Arriving in Morocco was a nightmare. The girls were tired. The taxi ride seemed to take us into the middle of nowhere. We arrived at the hotel on a Saturday night to a huge party for the locals. Although I loved the charm of the local dancing and tea drinking, some of the girls felt a little too jet lagged to appreciate it.
Our first dinner was in one of the many restaurants along the beach front, and it was a little bit stressful to say the least. We were already aware of people travelling to Morocco and experiencing unwanted attention, but five young girls with no male in the group, probably amplified the whole thing. People jumped out of the insane beachfront crowds and surrounded our table, waiters were making a fuss of us every five minutes, and people were taking pictures as though we were escaped zoo animals. It was all very daunting.
After dinner, we joined the swarm of locals parading along the beach front. It was crazy. Families with young kids were still out and about at midnight. People were just simply ‘hanging out’, talking to their friends, walking. It didn’t make sense to us. As I started to loosen up with the exciting Moroccan madness, I was taken back to reality by a pickpocket.
I was just glad that it happened to me and not one of the others. I wasn’t in the mood to deal with tears.
Relaxing into Moroccan Lifestyle
The culture shock on our first night was very intense. Landing on a Saturday evening meant that we were thrown into the craziness without warning. Sunday was much quieter and I was just pleased that the girls started to relax a little bit more. At times, I felt as though travelling with a group of females was holding me back because I love nothing more than being thrown into the unknown; it’s what makes the life of a travel writer so exciting.
Our first day on the beach was as expected, with people trying to push their merchandise onto us, with people following us and asking us questions about where we were from, with people shouting “Fish and chips”, “Shakira” or “Lovely jubbly” at us. It was clear that we had a decision to make; we could either continue being intimidated or just accept Morocco for Morocco and just enjoy these strange gestures.
Lunch with the Locals
So that’s exactly what we did. We relaxed. We played along. And we enjoyed every single minute. So much so that we started to spend time with the local people to try and understand them a little bit more. We interrupted a family lunch and shared their tagine, but we left shortly after filling our boots just in case they wanted to buy us (which happened quite a lot).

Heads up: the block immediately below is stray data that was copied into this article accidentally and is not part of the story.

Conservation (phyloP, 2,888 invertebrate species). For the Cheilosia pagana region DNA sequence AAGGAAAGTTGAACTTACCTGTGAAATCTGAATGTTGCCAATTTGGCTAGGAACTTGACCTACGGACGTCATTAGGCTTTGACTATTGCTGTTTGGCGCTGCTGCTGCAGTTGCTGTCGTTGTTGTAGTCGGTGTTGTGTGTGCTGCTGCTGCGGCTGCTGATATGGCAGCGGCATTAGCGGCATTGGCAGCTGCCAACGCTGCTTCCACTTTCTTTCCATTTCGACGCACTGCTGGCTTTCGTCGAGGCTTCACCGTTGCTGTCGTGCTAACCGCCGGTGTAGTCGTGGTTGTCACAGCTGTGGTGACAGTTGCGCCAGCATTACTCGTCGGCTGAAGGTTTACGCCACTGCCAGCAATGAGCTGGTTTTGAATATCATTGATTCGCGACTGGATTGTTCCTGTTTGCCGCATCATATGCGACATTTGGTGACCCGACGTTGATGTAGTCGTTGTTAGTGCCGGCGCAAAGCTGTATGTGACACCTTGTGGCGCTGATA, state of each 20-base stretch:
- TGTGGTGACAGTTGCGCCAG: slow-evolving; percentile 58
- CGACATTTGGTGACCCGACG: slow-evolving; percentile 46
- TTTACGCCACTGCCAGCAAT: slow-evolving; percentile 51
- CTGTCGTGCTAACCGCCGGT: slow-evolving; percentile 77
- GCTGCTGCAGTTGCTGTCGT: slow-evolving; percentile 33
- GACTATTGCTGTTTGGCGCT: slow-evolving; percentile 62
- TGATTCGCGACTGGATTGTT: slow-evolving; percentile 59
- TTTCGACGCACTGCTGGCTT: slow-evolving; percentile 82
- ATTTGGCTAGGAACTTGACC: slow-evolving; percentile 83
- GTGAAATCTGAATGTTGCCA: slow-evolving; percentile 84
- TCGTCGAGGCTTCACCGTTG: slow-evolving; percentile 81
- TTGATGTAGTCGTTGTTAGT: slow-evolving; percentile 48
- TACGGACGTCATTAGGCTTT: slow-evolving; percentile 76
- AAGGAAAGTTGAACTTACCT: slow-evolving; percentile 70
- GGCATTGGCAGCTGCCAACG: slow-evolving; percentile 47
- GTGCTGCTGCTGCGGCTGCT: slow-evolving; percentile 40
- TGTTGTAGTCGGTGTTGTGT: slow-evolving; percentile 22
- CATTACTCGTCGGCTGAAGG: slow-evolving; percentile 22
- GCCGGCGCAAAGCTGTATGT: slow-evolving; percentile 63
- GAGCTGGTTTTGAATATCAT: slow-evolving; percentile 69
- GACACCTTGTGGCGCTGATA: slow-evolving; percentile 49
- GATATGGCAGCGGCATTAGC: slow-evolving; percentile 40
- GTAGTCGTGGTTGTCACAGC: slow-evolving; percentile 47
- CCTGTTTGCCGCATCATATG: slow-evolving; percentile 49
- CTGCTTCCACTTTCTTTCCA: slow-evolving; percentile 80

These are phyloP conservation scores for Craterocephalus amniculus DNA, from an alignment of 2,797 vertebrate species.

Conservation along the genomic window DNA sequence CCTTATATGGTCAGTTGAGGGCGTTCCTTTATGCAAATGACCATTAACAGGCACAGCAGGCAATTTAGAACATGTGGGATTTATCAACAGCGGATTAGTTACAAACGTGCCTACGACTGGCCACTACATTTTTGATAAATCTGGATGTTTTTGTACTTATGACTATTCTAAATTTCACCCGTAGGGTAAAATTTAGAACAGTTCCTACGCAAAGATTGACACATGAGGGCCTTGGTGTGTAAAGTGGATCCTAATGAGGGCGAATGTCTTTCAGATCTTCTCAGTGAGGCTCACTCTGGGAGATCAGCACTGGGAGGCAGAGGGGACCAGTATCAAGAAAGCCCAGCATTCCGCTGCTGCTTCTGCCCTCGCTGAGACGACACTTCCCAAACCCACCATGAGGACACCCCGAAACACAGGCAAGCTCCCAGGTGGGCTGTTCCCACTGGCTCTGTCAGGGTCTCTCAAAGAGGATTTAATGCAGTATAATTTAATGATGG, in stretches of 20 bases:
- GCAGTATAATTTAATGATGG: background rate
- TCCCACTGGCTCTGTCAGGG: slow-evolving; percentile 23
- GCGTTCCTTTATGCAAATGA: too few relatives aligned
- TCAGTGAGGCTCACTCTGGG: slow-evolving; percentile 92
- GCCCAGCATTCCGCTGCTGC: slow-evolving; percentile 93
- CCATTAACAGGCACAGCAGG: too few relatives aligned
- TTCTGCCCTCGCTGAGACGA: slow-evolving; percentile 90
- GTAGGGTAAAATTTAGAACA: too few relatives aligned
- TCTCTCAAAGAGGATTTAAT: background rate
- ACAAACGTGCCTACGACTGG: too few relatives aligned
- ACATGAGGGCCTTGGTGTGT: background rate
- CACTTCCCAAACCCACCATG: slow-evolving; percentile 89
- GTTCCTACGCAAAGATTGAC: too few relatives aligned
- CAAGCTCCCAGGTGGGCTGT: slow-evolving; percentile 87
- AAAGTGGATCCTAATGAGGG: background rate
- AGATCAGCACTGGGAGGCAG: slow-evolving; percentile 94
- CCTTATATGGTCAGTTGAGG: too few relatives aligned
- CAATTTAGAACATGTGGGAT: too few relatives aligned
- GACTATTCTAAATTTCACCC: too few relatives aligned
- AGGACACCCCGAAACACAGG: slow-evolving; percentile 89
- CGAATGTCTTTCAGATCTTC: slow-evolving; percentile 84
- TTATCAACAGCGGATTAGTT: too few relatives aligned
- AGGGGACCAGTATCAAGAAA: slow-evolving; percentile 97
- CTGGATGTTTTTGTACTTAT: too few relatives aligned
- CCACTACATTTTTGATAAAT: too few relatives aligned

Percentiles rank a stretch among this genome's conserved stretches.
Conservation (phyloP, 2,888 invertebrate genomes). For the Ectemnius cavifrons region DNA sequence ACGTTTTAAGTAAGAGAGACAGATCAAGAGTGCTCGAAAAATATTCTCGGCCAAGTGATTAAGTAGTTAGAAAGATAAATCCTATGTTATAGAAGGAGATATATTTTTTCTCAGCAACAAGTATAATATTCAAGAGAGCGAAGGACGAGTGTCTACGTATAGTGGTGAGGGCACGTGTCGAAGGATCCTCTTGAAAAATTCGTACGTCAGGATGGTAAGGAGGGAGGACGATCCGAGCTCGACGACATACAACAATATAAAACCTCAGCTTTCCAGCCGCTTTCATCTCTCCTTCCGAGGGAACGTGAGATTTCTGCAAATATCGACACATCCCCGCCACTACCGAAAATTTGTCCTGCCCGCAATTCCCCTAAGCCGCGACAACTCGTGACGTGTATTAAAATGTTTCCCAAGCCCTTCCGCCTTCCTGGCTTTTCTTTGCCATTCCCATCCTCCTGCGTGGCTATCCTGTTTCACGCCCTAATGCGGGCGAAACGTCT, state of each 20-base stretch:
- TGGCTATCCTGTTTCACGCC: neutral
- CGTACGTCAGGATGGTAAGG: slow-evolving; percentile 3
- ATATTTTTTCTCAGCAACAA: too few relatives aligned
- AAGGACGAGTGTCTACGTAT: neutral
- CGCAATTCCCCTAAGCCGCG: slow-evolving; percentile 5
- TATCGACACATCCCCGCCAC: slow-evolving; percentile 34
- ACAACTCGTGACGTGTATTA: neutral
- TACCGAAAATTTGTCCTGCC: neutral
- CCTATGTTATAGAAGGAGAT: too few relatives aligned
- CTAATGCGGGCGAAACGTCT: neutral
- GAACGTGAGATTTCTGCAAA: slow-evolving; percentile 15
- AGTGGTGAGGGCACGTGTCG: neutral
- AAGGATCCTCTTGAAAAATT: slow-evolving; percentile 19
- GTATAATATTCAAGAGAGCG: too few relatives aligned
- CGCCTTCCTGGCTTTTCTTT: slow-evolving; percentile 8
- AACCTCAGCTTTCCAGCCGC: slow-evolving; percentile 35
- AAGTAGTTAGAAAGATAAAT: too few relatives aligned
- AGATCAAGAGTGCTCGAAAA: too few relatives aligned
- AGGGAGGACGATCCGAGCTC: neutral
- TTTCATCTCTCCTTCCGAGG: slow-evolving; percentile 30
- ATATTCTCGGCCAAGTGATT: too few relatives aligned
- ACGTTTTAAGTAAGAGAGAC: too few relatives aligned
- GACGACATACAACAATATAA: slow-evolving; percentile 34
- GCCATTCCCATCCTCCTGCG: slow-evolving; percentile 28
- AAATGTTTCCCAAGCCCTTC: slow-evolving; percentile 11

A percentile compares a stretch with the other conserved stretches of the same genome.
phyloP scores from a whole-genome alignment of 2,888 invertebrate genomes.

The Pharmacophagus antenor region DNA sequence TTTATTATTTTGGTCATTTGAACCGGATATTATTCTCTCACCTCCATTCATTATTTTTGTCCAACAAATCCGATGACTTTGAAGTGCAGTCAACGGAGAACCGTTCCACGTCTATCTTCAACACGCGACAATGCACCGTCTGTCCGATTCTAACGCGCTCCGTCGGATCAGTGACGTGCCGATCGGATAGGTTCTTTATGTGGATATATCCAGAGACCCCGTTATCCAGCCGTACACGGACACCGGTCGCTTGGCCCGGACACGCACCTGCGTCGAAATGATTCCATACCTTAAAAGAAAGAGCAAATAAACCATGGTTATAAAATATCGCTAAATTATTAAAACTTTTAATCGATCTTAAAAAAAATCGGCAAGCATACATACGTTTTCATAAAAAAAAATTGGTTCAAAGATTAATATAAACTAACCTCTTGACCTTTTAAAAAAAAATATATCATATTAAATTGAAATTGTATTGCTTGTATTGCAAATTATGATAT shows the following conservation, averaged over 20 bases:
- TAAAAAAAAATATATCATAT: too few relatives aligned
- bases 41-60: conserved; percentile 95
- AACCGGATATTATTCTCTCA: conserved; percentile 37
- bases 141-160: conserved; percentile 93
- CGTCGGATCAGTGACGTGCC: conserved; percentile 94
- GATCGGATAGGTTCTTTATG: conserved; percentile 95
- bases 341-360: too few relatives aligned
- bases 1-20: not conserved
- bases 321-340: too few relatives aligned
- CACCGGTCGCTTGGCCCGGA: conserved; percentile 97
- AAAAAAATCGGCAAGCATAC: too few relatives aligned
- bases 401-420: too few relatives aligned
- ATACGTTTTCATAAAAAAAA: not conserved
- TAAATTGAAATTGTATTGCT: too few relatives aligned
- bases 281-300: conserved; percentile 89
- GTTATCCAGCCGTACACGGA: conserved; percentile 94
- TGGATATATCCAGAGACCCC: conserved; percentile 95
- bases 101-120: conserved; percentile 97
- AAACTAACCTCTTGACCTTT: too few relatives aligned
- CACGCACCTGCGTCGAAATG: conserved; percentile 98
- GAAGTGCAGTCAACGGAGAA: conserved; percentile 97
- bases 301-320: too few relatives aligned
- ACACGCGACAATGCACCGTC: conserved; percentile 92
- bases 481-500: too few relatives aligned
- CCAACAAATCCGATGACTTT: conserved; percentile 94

Dancing at a Gay Club?
Clubbing in Agadir was generally a challenge. Not only were people coming up to us in public areas such as bars, but cars of men were pulling up next to us in the street trying to get us to join them.
There were a few incidents where we felt harassed and a little helpless, and it was difficult knowing who to trust. After 4 nights partying in Agadir’s most popular night clubs, we were pretty thick skinned. On our last night, we found an amazing club called Salammbo, tucked away as an annex of The Caribbean Village Hotel (many nightclubs are attached to hotels in Morocco). The music was a great mash up of electro, dance and Sub-Saharan Africa.
We were the only girls in the club, and as it was ten minutes in and no-one tried to hassle us, we came to the conclusion that it was a gay club. With homosexuality being illegal in Morocco, we wondered whether we had stumbled upon the city’s biggest gay secret.
As the lights came on and the music stopped at 5am, we were ready to make a dash, a simple reflex, a defence mechanism we had developed during our time in Agadir. We were ready for outlandish offers, a thousand camels perhaps, but as we got ready to run, all we got was, “Welcome to Morocco. Always.”
They waved and disappeared into the night.